Yes, the version to get is the 1946 at the moment, it still has official patches being developed for it and tons of user-created content.
As for choice of mods, I would recommend starting with updating the game to its latest version (4.12.2m) and then installing either SAS ModAct 5.3 or HSFX 7.
If you plan on doing mostly single player, go for HSFX 7. If you plan on flying on multiplayer servers, well, it depends on what servers you're flying on. If you want to fly on stock servers, either keep the game stock or install SAS ModAct. If you want to fly on servers that use the exclusive features of HSFX (such as more realistic flight models for some planes), you'll need to install HSFX for obvious reasons.
UltraPack 3 is another option but it's getting outdated, doesn't support the latest patches (so it's already lagging behind on features) and, as far as I can see, doesn't have as much support on multiplayer servers.
Also, you might feel that it's unnecessary waste of HDD space to keep unmodded, stock versions of the game around. It isn't. Every time the patch rumba starts, you'll need to install new official patches on top of clean game configuration - this game's moddability is not as simple as with FS2 Open, it's a lot more messy. Installing mods? Works fine. Uninstalling a mod pack to return the game to complete stock configuration? Not so easily done, and most of the time not worth the trouble - it's easier to make sure the game is really stock version by re-installing it, than to make sure you've gotten rid of all the relevant files that a mod pack had added in.
So whatever you do - best way to keep your game stable is to always install things on top of a stock game.
You can probably guess that I'll give a recommendation for this game as well. It has reasonable graphics, although the limitations of the engine are becoming more obvious compared to new titles. It has good performance, being a pretty old game all you really need to run it is a mid-range modern GPU (anything past GeForce 8000 series will do just fine with this game) and a CPU with good single-core performance. If you want to do other stuff like use FreeTrack or FRAPS/DXTORY/OBS while flying, then you need some more oomph (as always).
My opinion is that using this game for single player is a waste of potential. The AI is now better than it used to be, but on the other hand it now pulls some ridiculous stunts like shooting at your with precise aim even though you're clearly behind the enemy pilot's engine cowlings (in multiplayer with closed cockpits, you can actually look at the enemy plane and estimate whether they can see you or not...).
Also, doing static campaigns has novelty value (flying some of the more exotic planes on less well known frontiers), but you probably don't want to fly those more than once if even that.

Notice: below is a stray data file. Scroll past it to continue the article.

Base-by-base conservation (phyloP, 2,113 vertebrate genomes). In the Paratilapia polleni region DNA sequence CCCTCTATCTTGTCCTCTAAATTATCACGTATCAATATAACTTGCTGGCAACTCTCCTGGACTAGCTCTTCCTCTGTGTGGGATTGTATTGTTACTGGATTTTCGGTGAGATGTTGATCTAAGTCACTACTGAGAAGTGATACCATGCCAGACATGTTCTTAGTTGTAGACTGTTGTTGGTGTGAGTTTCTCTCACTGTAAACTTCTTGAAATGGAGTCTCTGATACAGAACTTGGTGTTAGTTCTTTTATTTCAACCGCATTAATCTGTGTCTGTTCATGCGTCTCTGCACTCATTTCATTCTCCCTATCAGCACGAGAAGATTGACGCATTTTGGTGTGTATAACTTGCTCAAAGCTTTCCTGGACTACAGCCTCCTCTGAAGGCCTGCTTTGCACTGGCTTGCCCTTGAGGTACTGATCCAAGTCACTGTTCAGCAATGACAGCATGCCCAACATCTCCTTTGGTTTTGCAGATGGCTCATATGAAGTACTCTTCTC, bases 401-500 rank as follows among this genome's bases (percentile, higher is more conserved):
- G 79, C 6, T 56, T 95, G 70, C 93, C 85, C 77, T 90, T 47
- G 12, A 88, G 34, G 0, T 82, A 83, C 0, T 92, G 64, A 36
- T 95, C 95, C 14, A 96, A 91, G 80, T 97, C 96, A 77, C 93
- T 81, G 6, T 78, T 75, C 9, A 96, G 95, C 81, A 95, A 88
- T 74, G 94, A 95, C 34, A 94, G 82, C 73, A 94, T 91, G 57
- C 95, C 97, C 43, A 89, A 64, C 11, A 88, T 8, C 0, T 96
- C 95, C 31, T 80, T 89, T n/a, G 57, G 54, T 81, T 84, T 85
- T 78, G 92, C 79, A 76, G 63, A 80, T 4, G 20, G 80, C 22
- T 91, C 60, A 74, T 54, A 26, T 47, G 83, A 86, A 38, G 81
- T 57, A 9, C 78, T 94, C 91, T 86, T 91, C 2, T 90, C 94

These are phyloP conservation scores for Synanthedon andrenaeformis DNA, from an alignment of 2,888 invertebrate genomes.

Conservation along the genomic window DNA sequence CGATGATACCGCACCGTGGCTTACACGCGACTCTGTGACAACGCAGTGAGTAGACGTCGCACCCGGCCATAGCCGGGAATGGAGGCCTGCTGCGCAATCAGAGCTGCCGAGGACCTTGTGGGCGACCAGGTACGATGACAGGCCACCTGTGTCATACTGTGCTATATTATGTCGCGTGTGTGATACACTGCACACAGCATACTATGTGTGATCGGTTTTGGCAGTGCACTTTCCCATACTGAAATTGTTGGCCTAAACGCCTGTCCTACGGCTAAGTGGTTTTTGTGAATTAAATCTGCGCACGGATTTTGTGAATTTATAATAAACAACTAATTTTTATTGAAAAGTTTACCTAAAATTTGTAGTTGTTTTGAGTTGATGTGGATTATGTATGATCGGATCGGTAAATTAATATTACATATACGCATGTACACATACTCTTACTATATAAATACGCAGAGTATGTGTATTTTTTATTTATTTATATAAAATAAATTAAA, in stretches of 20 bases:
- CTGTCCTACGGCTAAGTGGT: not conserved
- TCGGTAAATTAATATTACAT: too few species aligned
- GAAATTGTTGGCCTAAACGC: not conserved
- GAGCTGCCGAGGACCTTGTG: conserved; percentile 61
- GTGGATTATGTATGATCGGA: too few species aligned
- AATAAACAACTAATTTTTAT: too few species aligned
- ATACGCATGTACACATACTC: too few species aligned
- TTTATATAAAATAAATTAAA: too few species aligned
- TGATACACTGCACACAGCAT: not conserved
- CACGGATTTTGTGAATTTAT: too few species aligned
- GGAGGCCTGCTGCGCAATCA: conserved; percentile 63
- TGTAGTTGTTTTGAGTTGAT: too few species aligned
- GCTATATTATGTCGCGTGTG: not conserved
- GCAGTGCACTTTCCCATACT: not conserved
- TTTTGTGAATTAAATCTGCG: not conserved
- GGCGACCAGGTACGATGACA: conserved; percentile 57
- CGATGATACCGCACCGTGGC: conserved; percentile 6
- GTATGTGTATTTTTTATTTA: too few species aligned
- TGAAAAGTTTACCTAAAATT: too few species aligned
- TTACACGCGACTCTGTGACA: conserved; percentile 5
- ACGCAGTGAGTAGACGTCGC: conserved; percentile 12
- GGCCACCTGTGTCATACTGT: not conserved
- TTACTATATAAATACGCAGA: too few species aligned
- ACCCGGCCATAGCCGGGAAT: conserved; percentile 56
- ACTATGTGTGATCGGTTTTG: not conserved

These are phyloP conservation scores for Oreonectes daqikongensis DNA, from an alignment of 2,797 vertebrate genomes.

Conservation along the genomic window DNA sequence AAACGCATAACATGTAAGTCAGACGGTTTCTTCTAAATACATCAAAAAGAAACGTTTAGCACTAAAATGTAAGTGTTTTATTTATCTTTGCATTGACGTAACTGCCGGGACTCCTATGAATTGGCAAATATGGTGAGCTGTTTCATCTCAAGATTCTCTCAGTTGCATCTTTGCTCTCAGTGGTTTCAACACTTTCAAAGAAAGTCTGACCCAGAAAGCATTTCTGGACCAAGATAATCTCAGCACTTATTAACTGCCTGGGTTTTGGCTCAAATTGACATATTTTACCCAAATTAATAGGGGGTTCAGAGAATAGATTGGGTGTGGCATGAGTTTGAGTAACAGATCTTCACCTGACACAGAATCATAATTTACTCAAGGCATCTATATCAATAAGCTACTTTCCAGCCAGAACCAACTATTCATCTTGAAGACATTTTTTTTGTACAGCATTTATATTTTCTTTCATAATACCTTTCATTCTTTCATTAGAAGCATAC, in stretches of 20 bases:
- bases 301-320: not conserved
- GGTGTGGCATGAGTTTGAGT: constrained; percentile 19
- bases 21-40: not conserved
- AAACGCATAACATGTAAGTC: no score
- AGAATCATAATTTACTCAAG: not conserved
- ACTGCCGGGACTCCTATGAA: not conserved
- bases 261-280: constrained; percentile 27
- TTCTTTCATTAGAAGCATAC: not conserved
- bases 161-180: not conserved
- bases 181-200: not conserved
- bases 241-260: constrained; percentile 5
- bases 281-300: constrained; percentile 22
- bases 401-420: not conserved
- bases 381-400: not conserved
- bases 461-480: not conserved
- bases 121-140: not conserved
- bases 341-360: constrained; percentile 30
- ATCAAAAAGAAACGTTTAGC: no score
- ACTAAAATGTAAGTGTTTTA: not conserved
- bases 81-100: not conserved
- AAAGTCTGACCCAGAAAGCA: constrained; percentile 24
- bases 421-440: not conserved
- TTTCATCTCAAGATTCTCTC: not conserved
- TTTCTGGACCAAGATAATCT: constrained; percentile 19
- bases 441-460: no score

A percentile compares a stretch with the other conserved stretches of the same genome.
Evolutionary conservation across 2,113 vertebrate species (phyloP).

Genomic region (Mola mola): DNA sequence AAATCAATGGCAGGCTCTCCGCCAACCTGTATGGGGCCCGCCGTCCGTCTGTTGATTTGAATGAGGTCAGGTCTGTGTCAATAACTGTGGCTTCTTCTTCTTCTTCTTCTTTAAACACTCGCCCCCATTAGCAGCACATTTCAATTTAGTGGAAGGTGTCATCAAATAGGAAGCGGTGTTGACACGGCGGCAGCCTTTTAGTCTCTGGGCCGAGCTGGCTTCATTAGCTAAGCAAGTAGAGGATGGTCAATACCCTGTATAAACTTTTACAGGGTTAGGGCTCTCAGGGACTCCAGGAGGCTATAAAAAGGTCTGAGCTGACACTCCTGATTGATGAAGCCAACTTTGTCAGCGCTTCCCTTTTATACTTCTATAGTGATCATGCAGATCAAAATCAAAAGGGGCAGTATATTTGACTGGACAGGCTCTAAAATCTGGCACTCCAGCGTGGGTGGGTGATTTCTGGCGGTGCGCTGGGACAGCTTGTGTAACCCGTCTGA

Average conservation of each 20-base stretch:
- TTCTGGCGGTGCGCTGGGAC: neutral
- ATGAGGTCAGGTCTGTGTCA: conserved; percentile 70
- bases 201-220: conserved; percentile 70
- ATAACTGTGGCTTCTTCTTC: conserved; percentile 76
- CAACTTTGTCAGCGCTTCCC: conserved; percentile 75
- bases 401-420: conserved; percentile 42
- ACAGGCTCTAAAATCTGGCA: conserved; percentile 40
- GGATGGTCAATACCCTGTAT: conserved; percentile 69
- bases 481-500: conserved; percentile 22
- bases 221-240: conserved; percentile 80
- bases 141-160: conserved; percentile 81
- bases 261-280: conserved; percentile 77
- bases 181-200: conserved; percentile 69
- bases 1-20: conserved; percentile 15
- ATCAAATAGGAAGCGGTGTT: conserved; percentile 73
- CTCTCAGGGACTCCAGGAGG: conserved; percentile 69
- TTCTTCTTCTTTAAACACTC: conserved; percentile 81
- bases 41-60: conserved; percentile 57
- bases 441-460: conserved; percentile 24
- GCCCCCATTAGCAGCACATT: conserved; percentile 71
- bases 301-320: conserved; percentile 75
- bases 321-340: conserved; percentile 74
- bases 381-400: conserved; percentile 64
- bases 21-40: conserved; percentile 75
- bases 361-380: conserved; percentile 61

Dynamic campaigns are an endless series of very similar missions where, depending on the campaign settings, you can spend most of your flight time in transit even with time acceleration (which only goes up to 8x). There are some systems which actually make campaign missions dynamically so that there's some level of persistence and your efforts can affect the course of "war", but even so I don't really see the appeal of doing single-player missions against AI.
Multiplayer Co-Op mode against AI is another thing altogether; although with same system you can just as well have multiplayer team vs team co-op AND dogfight matches.
The game has two multiplayer modes: Dogfight is more popular, Co-Op is more sophisticated and usually used for more realistic missions. Dogfight missions allow re-spawns and are thus much easier to organize. Co-Operative mode gives you one life, one aircraft - if you die or crash, you won't get another. The advantage of Co-Op mode is that you can do stuff like multi-crew bombers.
DF matches are more open-ended random dogfights although nothing prevents you from teaming up with other pilots, and designing a mission goal to complete. Some servers encourage this behaviour more than others.
COOP matches tend to be more mission goal oriented although there's no gameplay mechanisms that force players to do any single thing, so the individual pilots have to stay focused on the mission and not go chasing enemy fighters, for example.
I am an admin at Skies~of~Valor, which is the server I spend most of my IL-2 flying time in. It is a server with a sort of middle ground of realism. All the flight model oriented difficulty modes are enabled, but while we use closed cockpit setting, we allow use of external views. Server is running stock game but allows joining with modded game client, as long as it doesn't modify the flight models or weapon damage or such things.
The server lives on a collaborative server with another popular server (Warclouds), though we have a little site of our own. We offer stats tracking for each month at a time, then the stats are reset (barring technical issues that sometimes force us to reset stats earlier).
You're all welcome to join there.
War Thunder... well... you'll probably find that most IL-2 pilots have a pretty clear opinion on that game.
Honestly speaking though, it clearly isn't even designed to compete with IL-2, its appeal is mostly on a different crowd. Aside from splendid graphics, War Thunder in its current state has nothing to offer to experienced IL-2 pilots - they would need to completely fix the Full Real mode and make more planes immediately accessible on Full Real mode; the Grind to gain planes really isn't very appealing idea to me at all.